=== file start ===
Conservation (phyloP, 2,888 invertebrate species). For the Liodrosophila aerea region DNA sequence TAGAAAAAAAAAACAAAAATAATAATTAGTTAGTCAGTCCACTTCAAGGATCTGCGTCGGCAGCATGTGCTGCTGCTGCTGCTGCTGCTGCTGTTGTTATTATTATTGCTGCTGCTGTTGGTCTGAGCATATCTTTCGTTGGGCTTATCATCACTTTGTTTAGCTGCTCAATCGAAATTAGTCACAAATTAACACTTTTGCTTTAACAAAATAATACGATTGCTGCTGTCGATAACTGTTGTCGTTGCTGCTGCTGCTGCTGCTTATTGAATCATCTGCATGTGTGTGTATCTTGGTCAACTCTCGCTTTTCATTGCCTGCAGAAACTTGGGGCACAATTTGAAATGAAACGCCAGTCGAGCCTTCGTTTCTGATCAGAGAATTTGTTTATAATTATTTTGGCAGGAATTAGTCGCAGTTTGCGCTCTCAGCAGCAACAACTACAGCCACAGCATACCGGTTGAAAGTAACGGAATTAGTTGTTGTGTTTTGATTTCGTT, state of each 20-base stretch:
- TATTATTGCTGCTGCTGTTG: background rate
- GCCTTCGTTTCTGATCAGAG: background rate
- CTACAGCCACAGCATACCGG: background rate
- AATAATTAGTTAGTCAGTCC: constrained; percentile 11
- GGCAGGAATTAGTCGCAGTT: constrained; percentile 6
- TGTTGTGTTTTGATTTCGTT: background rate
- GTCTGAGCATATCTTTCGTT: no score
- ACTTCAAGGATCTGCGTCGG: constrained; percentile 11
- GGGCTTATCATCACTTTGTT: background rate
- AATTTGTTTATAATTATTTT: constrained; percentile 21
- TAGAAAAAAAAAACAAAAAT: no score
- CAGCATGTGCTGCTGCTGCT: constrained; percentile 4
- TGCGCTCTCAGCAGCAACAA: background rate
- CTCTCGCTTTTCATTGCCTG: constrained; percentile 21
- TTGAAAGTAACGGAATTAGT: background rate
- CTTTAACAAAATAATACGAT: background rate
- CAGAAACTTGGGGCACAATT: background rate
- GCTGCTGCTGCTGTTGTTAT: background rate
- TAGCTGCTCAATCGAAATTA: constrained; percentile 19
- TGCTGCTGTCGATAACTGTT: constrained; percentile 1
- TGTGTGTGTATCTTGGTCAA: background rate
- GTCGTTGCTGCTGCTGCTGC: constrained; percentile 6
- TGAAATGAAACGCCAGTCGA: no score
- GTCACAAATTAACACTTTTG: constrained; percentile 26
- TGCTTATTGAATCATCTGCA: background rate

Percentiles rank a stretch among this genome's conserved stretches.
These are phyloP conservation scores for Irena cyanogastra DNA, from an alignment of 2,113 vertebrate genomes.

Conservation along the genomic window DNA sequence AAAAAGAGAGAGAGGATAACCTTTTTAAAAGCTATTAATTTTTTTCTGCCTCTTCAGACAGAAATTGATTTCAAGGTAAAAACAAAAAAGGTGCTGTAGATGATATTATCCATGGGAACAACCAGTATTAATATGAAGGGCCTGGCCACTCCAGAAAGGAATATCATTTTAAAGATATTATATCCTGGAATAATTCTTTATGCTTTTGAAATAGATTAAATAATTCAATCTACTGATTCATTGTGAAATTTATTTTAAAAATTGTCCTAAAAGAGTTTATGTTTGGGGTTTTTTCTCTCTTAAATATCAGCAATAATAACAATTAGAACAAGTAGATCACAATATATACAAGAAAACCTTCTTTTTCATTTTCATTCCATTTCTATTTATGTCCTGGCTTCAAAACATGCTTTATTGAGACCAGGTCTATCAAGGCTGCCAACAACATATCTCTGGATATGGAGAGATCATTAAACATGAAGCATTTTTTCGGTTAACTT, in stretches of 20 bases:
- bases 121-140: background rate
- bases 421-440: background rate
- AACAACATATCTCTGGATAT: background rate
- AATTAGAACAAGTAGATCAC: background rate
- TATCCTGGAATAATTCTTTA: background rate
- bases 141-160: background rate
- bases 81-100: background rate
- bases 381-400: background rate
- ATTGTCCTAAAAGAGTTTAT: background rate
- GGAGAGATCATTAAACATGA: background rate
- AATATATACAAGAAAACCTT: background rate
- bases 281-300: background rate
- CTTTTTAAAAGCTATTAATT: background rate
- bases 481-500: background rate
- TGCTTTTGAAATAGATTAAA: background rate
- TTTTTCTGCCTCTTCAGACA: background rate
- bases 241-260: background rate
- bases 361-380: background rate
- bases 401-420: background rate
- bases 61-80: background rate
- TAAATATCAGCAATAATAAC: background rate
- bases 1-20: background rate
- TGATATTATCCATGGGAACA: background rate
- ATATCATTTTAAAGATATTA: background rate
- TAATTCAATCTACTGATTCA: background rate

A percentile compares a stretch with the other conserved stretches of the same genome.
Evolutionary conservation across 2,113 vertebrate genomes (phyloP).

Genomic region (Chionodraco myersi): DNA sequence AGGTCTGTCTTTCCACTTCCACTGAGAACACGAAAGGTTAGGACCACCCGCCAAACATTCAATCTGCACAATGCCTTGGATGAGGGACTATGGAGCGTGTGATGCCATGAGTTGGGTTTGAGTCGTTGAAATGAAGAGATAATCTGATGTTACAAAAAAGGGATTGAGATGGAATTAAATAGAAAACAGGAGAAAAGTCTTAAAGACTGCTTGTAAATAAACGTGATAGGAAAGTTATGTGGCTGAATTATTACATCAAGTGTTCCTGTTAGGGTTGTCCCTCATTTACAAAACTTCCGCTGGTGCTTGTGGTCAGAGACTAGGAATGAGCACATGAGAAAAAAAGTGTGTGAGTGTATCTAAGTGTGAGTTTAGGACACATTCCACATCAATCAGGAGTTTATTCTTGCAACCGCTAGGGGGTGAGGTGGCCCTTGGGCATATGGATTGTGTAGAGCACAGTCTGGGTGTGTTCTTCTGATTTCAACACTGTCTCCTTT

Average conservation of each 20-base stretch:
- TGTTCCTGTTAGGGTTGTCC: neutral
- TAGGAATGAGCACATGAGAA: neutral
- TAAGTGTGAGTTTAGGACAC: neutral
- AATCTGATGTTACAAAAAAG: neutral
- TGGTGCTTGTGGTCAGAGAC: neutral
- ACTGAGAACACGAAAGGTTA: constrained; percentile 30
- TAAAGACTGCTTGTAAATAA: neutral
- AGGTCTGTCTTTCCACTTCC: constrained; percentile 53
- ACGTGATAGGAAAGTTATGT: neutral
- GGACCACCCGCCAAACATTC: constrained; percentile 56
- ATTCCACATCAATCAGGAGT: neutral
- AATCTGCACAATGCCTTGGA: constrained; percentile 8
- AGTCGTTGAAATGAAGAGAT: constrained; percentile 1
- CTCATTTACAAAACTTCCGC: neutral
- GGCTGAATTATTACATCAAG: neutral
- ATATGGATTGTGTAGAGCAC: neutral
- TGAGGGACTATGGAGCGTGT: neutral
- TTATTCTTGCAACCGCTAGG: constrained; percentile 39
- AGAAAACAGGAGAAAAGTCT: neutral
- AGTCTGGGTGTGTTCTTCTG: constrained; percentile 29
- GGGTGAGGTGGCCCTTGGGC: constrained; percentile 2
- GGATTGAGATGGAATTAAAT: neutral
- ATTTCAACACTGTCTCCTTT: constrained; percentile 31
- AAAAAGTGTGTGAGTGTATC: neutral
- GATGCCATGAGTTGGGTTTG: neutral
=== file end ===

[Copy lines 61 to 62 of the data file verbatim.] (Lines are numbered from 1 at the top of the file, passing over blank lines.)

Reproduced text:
- TAAGTGTGAGTTTAGGACAC: neutral
- AATCTGATGTTACAAAAAAG: neutral